Little regard was given to GPS and ground-based navigation interference, since the airplane was simply taxiing to the gate. Subsequently, each airplane type at the company passed, except for one. When this airplane, an Airbus, was tested, for some reason the smoke detector in a lavatory would activate.

After further modifications, the FAA approved cell phone use while taxiing in for each one of our aircraft types. I realize this is anecdotal, but it does represent at least some sort of interference, I suppose.

In the past, the FCC banned cell phones inflight because they would interfere with the networks on the ground. According to the author of the Carnegie Mellon study:

The FCC feels it can probably lift the ban, even if there are problems of interference [on board airplanes]. They’re saying to FAA, “If you want a ban, that’s your territory.”

Europe has recently approved cell phone use inflight, but that’s still subject to the European Aviation Safety Agency determining that interference isn’t an issue. I suppose in the U.S. if the public demands the use of cell phones on an airplane (a big if) then it’s going to be up to the airlines to convince the FAA it’s safe.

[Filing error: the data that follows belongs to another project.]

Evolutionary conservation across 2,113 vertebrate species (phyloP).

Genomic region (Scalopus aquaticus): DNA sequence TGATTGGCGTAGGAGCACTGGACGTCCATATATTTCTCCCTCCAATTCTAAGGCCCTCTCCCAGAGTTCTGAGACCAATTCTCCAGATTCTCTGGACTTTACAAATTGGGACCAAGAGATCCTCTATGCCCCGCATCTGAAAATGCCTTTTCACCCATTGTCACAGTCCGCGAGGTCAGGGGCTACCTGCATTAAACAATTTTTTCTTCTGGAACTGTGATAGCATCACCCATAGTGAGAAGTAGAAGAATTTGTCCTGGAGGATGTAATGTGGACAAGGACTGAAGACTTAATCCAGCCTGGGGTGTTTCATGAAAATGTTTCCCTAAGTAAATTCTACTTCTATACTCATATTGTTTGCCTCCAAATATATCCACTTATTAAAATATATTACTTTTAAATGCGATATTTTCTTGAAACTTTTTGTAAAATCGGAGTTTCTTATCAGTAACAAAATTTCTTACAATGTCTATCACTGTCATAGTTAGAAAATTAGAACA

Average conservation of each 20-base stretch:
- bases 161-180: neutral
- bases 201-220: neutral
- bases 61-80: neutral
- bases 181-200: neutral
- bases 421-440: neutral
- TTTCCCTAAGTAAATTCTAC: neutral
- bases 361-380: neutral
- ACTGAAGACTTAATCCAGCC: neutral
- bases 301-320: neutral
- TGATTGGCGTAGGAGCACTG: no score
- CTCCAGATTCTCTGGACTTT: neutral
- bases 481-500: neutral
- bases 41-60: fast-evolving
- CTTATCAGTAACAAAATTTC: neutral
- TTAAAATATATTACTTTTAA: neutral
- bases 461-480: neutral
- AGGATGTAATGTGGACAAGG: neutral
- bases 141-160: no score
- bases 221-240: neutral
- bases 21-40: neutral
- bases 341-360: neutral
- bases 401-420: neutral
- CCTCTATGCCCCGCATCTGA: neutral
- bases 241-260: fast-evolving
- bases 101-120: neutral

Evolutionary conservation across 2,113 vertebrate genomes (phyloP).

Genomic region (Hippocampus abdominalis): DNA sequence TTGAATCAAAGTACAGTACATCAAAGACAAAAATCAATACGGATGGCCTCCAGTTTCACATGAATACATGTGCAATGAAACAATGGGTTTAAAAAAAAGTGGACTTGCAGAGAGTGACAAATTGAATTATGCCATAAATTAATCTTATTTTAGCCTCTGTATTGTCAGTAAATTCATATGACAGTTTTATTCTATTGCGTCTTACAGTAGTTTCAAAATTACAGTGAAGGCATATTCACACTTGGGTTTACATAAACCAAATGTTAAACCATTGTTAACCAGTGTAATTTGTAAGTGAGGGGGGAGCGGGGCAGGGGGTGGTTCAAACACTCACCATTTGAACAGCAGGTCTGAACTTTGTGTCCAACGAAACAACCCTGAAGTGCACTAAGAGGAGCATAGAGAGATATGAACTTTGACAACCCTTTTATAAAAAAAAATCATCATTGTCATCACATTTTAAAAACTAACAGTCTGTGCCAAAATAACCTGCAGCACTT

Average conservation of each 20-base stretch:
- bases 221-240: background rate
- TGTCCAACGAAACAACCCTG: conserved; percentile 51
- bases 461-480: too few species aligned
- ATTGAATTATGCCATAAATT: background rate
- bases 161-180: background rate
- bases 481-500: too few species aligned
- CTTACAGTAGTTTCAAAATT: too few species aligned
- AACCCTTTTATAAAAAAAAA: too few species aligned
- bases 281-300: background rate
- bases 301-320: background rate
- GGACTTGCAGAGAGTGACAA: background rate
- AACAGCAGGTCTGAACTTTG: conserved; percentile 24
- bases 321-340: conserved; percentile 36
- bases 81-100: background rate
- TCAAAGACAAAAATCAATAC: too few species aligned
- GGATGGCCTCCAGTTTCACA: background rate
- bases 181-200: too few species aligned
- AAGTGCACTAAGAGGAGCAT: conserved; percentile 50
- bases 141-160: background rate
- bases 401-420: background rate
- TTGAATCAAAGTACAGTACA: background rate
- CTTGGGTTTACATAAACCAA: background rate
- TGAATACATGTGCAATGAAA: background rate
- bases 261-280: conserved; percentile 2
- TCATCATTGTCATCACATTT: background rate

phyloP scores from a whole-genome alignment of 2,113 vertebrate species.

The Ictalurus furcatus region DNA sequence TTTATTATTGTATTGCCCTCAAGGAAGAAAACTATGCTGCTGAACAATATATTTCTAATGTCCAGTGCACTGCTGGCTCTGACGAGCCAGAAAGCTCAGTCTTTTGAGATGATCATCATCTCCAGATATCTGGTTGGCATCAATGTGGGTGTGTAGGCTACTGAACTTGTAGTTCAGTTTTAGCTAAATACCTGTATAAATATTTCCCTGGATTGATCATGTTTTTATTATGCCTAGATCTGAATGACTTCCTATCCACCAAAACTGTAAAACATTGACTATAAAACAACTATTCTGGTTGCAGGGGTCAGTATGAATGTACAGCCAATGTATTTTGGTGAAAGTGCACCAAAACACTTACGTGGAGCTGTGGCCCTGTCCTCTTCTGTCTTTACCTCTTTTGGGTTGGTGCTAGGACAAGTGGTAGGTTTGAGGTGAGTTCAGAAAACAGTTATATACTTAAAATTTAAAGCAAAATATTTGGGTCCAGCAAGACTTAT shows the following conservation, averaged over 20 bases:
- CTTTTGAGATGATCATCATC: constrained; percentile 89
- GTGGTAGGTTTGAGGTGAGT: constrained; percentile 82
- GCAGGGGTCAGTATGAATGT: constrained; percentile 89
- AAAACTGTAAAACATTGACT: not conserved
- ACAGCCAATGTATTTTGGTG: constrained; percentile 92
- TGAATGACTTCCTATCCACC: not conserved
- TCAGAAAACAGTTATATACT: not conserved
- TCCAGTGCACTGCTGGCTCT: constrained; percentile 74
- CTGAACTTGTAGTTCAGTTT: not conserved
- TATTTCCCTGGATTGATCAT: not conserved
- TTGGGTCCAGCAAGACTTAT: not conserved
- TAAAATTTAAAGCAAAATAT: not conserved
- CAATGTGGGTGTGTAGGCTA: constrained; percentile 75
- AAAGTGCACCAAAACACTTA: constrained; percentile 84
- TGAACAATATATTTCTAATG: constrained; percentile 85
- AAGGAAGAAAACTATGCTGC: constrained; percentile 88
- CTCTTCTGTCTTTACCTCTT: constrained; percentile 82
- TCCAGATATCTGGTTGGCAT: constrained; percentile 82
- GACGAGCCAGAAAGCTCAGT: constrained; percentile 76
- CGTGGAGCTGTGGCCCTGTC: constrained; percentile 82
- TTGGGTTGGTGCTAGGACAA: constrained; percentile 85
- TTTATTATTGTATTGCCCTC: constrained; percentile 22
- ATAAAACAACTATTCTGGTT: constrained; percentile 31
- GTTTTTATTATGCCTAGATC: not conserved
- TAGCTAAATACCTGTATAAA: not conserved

But please don’t blame the pilots or the flight attendants for following the regulations that are currently in place.

Do you have a question about something related to the pointy end of an airplane? Ask Kent and maybe he’ll use it for next Friday’s Plane Answers feature.

EU to be the most surveilled region in the world

Privacy these days is a myth. I rang for a taxi the other day, and before I could say hello, I was greeted with my name and my residential address. Why does a taxi company have to know where I live if I haven’t told them?